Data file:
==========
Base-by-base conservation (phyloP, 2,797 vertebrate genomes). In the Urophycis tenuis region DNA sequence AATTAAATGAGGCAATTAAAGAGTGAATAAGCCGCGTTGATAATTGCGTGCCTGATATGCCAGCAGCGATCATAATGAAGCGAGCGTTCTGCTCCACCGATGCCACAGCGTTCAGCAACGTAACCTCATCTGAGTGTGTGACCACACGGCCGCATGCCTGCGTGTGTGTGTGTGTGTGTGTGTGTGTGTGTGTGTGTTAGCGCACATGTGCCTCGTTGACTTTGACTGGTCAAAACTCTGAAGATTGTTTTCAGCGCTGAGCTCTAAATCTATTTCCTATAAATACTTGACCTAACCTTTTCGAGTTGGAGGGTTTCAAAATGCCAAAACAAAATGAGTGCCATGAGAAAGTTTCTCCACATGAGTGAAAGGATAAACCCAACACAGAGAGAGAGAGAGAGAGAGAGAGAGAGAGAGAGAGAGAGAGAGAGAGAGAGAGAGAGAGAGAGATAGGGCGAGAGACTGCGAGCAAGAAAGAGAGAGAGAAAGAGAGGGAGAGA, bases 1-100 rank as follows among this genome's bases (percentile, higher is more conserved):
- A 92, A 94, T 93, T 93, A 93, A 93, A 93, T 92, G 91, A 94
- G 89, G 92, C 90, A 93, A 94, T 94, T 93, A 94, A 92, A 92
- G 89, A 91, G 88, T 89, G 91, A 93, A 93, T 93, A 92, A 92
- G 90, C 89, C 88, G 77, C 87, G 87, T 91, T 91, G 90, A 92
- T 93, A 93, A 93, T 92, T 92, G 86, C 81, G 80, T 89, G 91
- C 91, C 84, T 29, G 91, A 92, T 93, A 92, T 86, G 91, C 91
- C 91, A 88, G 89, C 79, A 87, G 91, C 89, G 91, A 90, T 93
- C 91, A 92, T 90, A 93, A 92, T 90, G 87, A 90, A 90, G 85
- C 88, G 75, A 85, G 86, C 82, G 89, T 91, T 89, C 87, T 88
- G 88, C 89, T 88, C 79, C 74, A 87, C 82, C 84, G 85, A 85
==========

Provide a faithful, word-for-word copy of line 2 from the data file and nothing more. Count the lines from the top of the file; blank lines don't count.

- A 92, A 94, T 93, T 93, A 93, A 93, A 93, T 92, G 91, A 94